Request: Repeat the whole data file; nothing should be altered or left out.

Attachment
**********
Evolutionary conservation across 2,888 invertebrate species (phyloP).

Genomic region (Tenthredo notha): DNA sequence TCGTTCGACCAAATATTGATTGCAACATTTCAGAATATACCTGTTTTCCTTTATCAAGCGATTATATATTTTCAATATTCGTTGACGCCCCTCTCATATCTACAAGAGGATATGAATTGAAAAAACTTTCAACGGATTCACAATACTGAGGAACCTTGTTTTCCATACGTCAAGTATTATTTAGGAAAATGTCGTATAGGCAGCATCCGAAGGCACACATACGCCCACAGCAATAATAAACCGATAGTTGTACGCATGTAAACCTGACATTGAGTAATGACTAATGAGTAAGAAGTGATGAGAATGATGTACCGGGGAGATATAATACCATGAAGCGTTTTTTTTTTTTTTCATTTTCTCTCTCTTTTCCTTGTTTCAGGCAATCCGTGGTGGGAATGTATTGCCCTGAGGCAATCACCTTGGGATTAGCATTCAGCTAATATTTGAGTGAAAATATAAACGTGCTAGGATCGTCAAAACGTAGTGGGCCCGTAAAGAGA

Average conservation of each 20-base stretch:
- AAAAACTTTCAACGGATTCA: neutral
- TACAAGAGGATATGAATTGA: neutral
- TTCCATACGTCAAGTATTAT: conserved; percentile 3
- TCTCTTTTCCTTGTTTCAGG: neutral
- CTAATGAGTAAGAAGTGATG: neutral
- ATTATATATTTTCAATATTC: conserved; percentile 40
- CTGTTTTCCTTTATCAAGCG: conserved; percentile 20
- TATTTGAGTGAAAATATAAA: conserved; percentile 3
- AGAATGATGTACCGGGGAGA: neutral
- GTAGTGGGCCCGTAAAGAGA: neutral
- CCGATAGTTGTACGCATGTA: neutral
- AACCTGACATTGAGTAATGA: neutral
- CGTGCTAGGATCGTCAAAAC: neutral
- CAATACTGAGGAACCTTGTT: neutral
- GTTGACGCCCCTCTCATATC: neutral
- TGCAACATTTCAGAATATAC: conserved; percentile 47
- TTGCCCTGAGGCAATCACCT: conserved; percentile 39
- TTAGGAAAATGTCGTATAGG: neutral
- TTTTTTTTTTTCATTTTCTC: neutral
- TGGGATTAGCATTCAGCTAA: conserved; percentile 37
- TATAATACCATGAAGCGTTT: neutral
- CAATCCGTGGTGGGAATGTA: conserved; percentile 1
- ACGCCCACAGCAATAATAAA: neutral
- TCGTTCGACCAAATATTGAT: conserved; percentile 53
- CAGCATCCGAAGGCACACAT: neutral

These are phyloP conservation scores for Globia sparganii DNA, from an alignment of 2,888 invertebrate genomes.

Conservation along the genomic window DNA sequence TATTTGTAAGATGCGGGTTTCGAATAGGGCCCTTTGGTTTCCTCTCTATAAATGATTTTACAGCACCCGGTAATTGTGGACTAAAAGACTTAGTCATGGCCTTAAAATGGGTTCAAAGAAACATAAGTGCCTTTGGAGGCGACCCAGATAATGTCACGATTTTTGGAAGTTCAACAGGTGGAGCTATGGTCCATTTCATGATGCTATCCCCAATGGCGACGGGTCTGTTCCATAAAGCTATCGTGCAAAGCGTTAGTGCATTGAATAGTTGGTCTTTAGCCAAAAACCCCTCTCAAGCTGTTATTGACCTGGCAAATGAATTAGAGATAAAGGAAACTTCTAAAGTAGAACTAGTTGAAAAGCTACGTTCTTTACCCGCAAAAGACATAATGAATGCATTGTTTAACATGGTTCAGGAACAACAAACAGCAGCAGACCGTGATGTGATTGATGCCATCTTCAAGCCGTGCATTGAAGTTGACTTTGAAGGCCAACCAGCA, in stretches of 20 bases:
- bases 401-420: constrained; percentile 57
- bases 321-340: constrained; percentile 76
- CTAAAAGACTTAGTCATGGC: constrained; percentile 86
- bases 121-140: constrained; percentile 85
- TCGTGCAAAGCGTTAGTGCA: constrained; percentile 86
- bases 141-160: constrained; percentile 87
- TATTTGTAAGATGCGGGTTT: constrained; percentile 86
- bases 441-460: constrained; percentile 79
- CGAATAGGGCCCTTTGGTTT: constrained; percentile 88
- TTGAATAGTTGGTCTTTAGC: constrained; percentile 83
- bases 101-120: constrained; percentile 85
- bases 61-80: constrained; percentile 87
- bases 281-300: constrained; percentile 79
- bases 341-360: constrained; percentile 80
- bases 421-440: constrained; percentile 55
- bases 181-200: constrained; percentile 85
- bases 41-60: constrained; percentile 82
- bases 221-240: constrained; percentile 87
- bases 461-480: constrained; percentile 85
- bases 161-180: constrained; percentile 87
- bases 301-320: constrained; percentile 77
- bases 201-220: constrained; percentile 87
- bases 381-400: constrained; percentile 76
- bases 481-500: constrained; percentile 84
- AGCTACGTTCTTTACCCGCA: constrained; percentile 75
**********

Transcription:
Evolutionary conservation across 2,888 invertebrate species (phyloP).

Genomic region (Tenthredo notha): DNA sequence TCGTTCGACCAAATATTGATTGCAACATTTCAGAATATACCTGTTTTCCTTTATCAAGCGATTATATATTTTCAATATTCGTTGACGCCCCTCTCATATCTACAAGAGGATATGAATTGAAAAAACTTTCAACGGATTCACAATACTGAGGAACCTTGTTTTCCATACGTCAAGTATTATTTAGGAAAATGTCGTATAGGCAGCATCCGAAGGCACACATACGCCCACAGCAATAATAAACCGATAGTTGTACGCATGTAAACCTGACATTGAGTAATGACTAATGAGTAAGAAGTGATGAGAATGATGTACCGGGGAGATATAATACCATGAAGCGTTTTTTTTTTTTTTCATTTTCTCTCTCTTTTCCTTGTTTCAGGCAATCCGTGGTGGGAATGTATTGCCCTGAGGCAATCACCTTGGGATTAGCATTCAGCTAATATTTGAGTGAAAATATAAACGTGCTAGGATCGTCAAAACGTAGTGGGCCCGTAAAGAGA

Average conservation of each 20-base stretch:
- AAAAACTTTCAACGGATTCA: neutral
- TACAAGAGGATATGAATTGA: neutral
- TTCCATACGTCAAGTATTAT: conserved; percentile 3
- TCTCTTTTCCTTGTTTCAGG: neutral
- CTAATGAGTAAGAAGTGATG: neutral
- ATTATATATTTTCAATATTC: conserved; percentile 40
- CTGTTTTCCTTTATCAAGCG: conserved; percentile 20
- TATTTGAGTGAAAATATAAA: conserved; percentile 3
- AGAATGATGTACCGGGGAGA: neutral
- GTAGTGGGCCCGTAAAGAGA: neutral
- CCGATAGTTGTACGCATGTA: neutral
- AACCTGACATTGAGTAATGA: neutral
- CGTGCTAGGATCGTCAAAAC: neutral
- CAATACTGAGGAACCTTGTT: neutral
- GTTGACGCCCCTCTCATATC: neutral
- TGCAACATTTCAGAATATAC: conserved; percentile 47
- TTGCCCTGAGGCAATCACCT: conserved; percentile 39
- TTAGGAAAATGTCGTATAGG: neutral
- TTTTTTTTTTTCATTTTCTC: neutral
- TGGGATTAGCATTCAGCTAA: conserved; percentile 37
- TATAATACCATGAAGCGTTT: neutral
- CAATCCGTGGTGGGAATGTA: conserved; percentile 1
- ACGCCCACAGCAATAATAAA: neutral
- TCGTTCGACCAAATATTGAT: conserved; percentile 53
- CAGCATCCGAAGGCACACAT: neutral

These are phyloP conservation scores for Globia sparganii DNA, from an alignment of 2,888 invertebrate genomes.

Conservation along the genomic window DNA sequence TATTTGTAAGATGCGGGTTTCGAATAGGGCCCTTTGGTTTCCTCTCTATAAATGATTTTACAGCACCCGGTAATTGTGGACTAAAAGACTTAGTCATGGCCTTAAAATGGGTTCAAAGAAACATAAGTGCCTTTGGAGGCGACCCAGATAATGTCACGATTTTTGGAAGTTCAACAGGTGGAGCTATGGTCCATTTCATGATGCTATCCCCAATGGCGACGGGTCTGTTCCATAAAGCTATCGTGCAAAGCGTTAGTGCATTGAATAGTTGGTCTTTAGCCAAAAACCCCTCTCAAGCTGTTATTGACCTGGCAAATGAATTAGAGATAAAGGAAACTTCTAAAGTAGAACTAGTTGAAAAGCTACGTTCTTTACCCGCAAAAGACATAATGAATGCATTGTTTAACATGGTTCAGGAACAACAAACAGCAGCAGACCGTGATGTGATTGATGCCATCTTCAAGCCGTGCATTGAAGTTGACTTTGAAGGCCAACCAGCA, in stretches of 20 bases:
- bases 401-420: constrained; percentile 57
- bases 321-340: constrained; percentile 76
- CTAAAAGACTTAGTCATGGC: constrained; percentile 86
- bases 121-140: constrained; percentile 85
- TCGTGCAAAGCGTTAGTGCA: constrained; percentile 86
- bases 141-160: constrained; percentile 87
- TATTTGTAAGATGCGGGTTT: constrained; percentile 86
- bases 441-460: constrained; percentile 79
- CGAATAGGGCCCTTTGGTTT: constrained; percentile 88
- TTGAATAGTTGGTCTTTAGC: constrained; percentile 83
- bases 101-120: constrained; percentile 85
- bases 61-80: constrained; percentile 87
- bases 281-300: constrained; percentile 79
- bases 341-360: constrained; percentile 80
- bases 421-440: constrained; percentile 55
- bases 181-200: constrained; percentile 85
- bases 41-60: constrained; percentile 82
- bases 221-240: constrained; percentile 87
- bases 461-480: constrained; percentile 85
- bases 161-180: constrained; percentile 87
- bases 301-320: constrained; percentile 77
- bases 201-220: constrained; percentile 87
- bases 381-400: constrained; percentile 76
- bases 481-500: constrained; percentile 84
- AGCTACGTTCTTTACCCGCA: constrained; percentile 75